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Friday, June 25, 2010


You know, in a year that’s looking like one of the worst summer movie seasons in recent memory it might seem easy for a documentary about babies to outshine an A-Team. But the beauty about Babies (and humor) lies in its humanity. The most innocent kind of humanity too! Babies isn’t necessarily about a bunch of infants growing up differently, but rather an example of their similarities immediately after birth.

The vague story of this documentary follows four infants: Ponijao from Namibia, Bayar from Mongolia, Mari from Japan, and Hattie from the United States. From there they learn to crawl, mumble, walk and speak, all while being utterly entranced by fresh, new life.

For a lot of the film, Babies turns out to be more of a crowd pleaser than an insightful journey. The humor surrounding these kids as they decide to gnaw on everything, piss where they please and stare obsessively is truly outrageous. But what gets me is how similar they all are. It begs the question: Is this a movie about babies growing up in different cultures or a film showing how irrelevant cultural preference is in the wake of new life.

To exemplify the similarities of these infants, they all have access to animals and treat them with as little reverence as possible. Panijao tugs on the upper lip of a dog, while Bayar steps on a lamb. They’re curious about these animals’ physical structure and they feel they must learn about them by touching-- Despite how uncomfortable the animals get. There is no boundary for these babies in any culture. They study by doing and they have yet to get to a place where they can be fully assimilated in to their respective societies. To me, this is what makes the film so fascinating.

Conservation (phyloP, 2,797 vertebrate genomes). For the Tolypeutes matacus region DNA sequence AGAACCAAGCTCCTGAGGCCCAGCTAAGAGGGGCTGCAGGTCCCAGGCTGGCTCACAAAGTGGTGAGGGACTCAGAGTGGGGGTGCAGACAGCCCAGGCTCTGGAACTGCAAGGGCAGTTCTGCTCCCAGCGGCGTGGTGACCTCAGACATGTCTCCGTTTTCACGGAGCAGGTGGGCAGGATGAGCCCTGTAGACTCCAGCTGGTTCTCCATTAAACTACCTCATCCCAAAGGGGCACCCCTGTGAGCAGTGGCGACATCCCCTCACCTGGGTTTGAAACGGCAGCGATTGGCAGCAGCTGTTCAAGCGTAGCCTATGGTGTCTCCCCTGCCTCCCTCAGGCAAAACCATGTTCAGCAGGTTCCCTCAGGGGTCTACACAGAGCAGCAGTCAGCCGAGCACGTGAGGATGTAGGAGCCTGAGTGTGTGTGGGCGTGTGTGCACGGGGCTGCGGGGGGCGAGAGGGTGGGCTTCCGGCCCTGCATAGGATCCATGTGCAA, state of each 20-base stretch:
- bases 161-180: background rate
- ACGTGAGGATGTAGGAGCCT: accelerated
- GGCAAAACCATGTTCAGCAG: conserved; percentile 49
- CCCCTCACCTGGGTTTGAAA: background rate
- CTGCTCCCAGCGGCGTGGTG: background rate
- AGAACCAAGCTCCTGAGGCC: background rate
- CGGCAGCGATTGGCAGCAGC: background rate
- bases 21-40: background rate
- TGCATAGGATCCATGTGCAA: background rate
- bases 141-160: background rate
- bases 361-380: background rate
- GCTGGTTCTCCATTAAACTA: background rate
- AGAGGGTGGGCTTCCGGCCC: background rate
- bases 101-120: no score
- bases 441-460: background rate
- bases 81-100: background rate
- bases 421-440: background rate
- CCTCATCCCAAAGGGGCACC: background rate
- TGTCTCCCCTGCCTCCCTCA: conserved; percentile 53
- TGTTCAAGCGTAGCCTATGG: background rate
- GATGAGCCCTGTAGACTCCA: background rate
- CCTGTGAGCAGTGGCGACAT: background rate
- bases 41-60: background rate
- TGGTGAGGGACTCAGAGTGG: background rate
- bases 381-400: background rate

The film rams home that the purist form of human innocence is the untainted and curious baby. If this sounds hysterical, don’t worry, it’s suppose to be. Mari’s parents may be worried about their job, but she’s more concerned about getting a long, cylinder block through a hole. (Something I’m sure her father would prefer her to learn later in life.) But the failure to understand why these toys won’t stay together upsets her so much that she throws her feet to the floor in a fit of rage. Her day is clearly ruined. The result is both hilarious and engaging. Hilarious because from our point of view the situation means nothing; engaging because this is really what is important to her. It’s how she learns and she feels she’s failed.

But I won’t recommend this to the masses. This is a movie with babies being babies for an hour and twenty minutes with no narration. Nothing Youtube can’t give us, right? But while the film admittedly seems less interested in providing a new perspective and more interested in making the crowd go, “Awww…” I’m pretty sure there’s enough insightful material to spark intelligent discussions. And if you don’t feel the same way, at least we can agree that babies will be babies—And honestly, how damn funny is that?

*** out of ****

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